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Title: Information recovery from rank-order encoded images
Author: Sen, Basabdatta B.
Awarding Body: University of Manchester
Current Institution: University of Manchester
Date of Award: 2008
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The time to detection of a visual stimulus by the primate eye is recorded at 100 – 150ms. This near instantaneous recognition is in spite of the considerable processing required by the several stages of the visual pathway to recognise and react to a visual scene. How this is achieved is still a matter of speculation. Rank-order codes have been proposed as a means of encoding by the primate eye in the rapid transmission of the initial burst of information from the sensory neurons to the brain. We study the efficiency of rank-order codes in encoding perceptually-important information in an image. VanRullen and Thorpe built a model of the ganglion cell layers of the retina to simulate and study the viability of rank-order as a means of encoding by retinal neurons. We validate their model and quantify the information retrieved from rank-order encoded images in terms of the visually-important information recovered. Towards this goal, we apply the ‘perceptual information preservation algorithm’, proposed by Petrovic and Xydeas after slight modification. We observe a low information recovery due to losses suffered during the rank-order encoding and decoding processes. We propose to minimise these losses to recover maximum information in minimum time from rank-order encoded images. We first maximise information recovery by using the pseudo-inverse of the filter-bank matrix to minimise losses during rankorder decoding. We then apply the biological principle of lateral inhibition to minimise losses during rank-order encoding. In doing so, we propose the Filteroverlap Correction algorithm. To test the perfomance of rank-order codes in a biologically realistic model, we design and simulate a model of the foveal-pit ganglion cells of the retina keeping close to biological parameters. We use this as a rank-order encoder and analyse its performance relative to VanRullen and Thorpe’s retinal model.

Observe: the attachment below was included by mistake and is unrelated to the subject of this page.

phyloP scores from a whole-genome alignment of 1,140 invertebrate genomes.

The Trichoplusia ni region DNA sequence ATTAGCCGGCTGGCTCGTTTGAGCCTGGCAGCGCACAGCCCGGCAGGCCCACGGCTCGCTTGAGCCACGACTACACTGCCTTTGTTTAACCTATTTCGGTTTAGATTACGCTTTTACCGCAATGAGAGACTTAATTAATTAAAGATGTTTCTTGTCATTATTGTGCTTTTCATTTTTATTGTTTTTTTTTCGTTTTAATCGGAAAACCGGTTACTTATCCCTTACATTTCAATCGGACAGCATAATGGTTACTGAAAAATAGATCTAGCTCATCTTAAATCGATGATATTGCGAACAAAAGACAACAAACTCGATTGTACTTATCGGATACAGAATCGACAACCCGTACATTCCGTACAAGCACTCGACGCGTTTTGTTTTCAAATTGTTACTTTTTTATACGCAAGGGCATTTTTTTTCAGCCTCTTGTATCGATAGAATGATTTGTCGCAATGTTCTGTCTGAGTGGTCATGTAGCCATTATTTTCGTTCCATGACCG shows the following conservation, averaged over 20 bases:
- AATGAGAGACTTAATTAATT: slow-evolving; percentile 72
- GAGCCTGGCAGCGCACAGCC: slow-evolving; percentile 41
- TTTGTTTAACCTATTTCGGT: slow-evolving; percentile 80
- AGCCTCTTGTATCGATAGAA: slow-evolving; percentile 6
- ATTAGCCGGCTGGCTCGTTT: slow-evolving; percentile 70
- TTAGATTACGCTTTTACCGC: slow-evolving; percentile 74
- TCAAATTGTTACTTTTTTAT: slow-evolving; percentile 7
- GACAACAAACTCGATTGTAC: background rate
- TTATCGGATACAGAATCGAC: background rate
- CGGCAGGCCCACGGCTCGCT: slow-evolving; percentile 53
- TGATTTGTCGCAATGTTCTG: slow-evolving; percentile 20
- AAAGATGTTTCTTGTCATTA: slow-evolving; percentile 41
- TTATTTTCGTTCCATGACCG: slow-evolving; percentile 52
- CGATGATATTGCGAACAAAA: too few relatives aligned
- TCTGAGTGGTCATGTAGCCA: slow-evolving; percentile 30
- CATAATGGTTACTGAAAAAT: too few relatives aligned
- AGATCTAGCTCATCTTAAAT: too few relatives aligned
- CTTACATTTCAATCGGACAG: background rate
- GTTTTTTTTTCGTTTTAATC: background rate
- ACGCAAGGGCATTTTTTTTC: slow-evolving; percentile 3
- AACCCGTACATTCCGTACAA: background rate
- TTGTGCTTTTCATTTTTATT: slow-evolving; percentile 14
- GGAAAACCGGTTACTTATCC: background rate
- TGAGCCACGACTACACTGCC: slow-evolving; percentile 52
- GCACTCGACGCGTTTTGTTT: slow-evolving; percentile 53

Supervisor: Furber, Steve Sponsor: Not available
Qualification Name: Thesis (Ph.D.) Qualification Level: Doctoral
EThOS ID:  DOI: Not available
Keywords: G730 Neural Computing